Some have argued that this election should be a referendum on President Trump. We disagree. This is about Congress, which has abdicated much of its constitutional duty and has failed to provide a check and balance to the executive branch.

Not only has the party failed to act as a check on the president, key Republicans have been complicit in trying to obstruct and undermine the investigation of a foreign power’s interference in a U.S. election. And by their silence they have tacitly endorsed the president’s racism, misogyny, white nationalism, divisiveness and crudity.

In becoming the party of Trump, the Republicans have forsaken traditional conservatism and given voters no rational alternative to the Democrats. The party needs to be voted out of power and spend a few years becoming again the party of Lincoln, not the party of Trump.

The Register’s editorial board normally considers each congressional race individually before making endorsements. We interview the candidates, if possible, and review their backgrounds and public positions. We consider character and the candidate’s depth of understanding of issues. We have been known, at times, to endorse a candidate we disagree with on issues rather than one we doubt could follow through on promised change.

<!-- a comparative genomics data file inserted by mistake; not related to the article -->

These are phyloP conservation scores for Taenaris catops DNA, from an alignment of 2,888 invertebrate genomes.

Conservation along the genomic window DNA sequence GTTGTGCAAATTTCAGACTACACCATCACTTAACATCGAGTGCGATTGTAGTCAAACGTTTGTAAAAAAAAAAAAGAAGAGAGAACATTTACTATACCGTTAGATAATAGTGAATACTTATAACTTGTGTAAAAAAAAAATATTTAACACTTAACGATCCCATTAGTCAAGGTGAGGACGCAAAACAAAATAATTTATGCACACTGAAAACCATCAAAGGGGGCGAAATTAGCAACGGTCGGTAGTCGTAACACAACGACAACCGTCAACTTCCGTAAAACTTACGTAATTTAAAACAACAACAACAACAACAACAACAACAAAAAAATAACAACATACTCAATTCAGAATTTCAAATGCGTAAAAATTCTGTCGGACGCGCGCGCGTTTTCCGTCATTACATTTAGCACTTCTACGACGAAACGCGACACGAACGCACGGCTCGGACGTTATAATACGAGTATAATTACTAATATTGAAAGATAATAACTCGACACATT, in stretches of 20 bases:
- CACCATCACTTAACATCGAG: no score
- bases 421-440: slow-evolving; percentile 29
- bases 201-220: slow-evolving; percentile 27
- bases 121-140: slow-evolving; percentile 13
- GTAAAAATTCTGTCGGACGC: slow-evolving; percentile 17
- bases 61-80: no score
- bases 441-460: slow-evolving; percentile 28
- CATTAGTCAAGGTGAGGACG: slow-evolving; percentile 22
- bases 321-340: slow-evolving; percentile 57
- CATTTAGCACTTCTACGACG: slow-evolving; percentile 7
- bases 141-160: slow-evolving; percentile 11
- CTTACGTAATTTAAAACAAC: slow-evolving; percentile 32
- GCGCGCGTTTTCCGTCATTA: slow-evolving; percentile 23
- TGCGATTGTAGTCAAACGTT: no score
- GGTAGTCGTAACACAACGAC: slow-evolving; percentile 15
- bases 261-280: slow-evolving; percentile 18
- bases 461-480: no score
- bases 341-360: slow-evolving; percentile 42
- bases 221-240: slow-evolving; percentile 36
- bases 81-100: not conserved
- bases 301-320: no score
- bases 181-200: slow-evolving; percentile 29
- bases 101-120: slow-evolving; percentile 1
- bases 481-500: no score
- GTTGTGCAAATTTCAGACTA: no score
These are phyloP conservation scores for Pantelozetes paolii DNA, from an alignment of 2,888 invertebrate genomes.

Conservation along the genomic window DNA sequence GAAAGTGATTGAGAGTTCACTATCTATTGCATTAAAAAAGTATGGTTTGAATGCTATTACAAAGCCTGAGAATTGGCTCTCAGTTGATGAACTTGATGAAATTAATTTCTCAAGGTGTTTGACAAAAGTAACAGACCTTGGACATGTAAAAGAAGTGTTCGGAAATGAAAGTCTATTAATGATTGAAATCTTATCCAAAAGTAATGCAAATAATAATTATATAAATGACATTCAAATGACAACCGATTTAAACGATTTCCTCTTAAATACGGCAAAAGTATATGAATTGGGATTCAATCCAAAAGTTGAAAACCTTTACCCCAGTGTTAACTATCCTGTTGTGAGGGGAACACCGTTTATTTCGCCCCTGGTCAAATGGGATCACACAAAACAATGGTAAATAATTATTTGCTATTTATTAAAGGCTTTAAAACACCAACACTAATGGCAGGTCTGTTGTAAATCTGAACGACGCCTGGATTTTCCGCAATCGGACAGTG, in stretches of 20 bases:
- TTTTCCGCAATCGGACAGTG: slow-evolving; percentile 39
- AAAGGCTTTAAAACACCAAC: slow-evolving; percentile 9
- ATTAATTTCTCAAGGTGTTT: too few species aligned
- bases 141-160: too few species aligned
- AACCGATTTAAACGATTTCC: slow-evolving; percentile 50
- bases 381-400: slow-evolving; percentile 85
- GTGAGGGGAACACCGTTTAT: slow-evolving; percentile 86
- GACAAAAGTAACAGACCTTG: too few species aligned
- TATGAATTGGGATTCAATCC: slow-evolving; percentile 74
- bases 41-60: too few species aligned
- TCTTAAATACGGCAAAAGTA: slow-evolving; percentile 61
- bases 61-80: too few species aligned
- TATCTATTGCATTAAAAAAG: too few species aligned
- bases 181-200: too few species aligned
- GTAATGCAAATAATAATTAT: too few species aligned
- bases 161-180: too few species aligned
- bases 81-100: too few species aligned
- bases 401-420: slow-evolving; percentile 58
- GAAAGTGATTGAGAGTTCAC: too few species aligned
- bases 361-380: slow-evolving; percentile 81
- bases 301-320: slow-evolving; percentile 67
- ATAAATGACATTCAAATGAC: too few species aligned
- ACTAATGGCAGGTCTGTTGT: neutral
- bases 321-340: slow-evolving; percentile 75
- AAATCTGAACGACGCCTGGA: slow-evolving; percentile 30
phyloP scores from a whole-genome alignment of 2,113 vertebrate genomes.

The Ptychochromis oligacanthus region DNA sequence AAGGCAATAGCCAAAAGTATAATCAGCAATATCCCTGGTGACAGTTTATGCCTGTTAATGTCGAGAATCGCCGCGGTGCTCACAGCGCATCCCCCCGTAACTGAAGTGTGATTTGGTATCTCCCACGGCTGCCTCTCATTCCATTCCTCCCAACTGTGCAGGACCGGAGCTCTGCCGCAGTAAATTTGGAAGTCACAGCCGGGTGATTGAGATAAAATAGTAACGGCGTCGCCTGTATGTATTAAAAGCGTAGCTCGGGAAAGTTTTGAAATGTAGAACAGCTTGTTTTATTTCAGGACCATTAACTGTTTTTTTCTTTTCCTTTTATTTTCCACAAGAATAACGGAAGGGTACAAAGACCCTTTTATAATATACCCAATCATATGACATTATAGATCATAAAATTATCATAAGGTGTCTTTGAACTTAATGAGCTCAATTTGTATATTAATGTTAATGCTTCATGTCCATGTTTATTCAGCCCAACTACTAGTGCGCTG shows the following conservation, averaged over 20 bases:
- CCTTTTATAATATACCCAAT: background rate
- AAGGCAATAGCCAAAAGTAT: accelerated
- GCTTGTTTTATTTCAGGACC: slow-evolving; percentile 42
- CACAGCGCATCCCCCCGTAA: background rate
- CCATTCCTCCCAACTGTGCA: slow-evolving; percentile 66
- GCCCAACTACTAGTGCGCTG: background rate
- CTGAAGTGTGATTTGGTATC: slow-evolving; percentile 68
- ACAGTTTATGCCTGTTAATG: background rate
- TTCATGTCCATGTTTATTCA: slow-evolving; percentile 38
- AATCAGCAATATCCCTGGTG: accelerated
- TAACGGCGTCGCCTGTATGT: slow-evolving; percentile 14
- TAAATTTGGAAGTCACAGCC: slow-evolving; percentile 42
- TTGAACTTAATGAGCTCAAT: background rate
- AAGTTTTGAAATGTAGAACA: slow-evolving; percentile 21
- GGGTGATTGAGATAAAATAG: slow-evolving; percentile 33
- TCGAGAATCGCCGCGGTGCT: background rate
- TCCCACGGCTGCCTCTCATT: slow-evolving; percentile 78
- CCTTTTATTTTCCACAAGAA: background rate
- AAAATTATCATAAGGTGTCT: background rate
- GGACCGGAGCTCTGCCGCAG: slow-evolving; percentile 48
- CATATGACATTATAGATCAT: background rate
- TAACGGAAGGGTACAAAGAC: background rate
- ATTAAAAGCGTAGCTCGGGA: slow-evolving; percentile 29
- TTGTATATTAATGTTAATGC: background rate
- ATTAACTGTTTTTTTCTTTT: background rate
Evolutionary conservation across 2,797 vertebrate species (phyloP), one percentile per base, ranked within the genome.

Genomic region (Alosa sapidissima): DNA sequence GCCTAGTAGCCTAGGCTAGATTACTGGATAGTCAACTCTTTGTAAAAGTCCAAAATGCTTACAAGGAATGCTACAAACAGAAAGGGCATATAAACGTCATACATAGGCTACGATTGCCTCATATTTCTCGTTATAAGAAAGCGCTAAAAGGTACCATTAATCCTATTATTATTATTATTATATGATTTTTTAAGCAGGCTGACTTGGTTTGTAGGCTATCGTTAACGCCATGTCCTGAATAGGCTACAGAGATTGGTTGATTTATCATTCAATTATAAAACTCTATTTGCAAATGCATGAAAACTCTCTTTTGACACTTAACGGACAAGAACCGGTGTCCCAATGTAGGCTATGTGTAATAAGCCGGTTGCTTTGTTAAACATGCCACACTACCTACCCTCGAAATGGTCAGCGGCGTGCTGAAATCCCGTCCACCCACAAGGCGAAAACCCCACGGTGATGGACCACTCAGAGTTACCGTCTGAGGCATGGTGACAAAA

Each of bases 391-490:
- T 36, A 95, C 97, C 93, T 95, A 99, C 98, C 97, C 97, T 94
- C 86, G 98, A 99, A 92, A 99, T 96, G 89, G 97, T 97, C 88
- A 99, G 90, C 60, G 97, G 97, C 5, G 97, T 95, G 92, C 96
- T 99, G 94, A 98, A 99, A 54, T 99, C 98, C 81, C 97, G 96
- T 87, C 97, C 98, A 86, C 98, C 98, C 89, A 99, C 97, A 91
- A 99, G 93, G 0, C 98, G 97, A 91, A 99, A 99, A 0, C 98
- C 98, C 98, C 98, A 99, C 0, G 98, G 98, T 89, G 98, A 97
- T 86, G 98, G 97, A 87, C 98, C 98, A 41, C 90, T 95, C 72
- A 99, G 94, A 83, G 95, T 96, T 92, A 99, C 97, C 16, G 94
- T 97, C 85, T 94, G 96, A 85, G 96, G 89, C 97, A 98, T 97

We went through the same process this year, although no Republican incumbents chose to meet with us. Some of the challengers are more prepared than others. We were especially impressed by Republican Christopher Peters’ growth as a second-time challenger to Rep. Dave Loebsack in the 2nd District.

But the stakes are too high this year to worry about whether some candidates have sufficiently detailed agendas or know enough about how some parts of the government work. Nothing short of a change in party leadership in Congress will move this country forward. That’s why we’re recommending that Iowa voters send home Reps. Rod Blum, David Young and Steve King and return Rep. Dave Loebsack to the House.

Democrat Abby Finkenauer, who is challenging Blum, is a 29-year-old state representative from Dubuque. She’s run a highly competitive race against Blum, the two-term incumbent, and has demonstrated a solid grasp of issues facing the district. If Finkenauer wins, she’ll be one of the youngest women ever elected to Congress.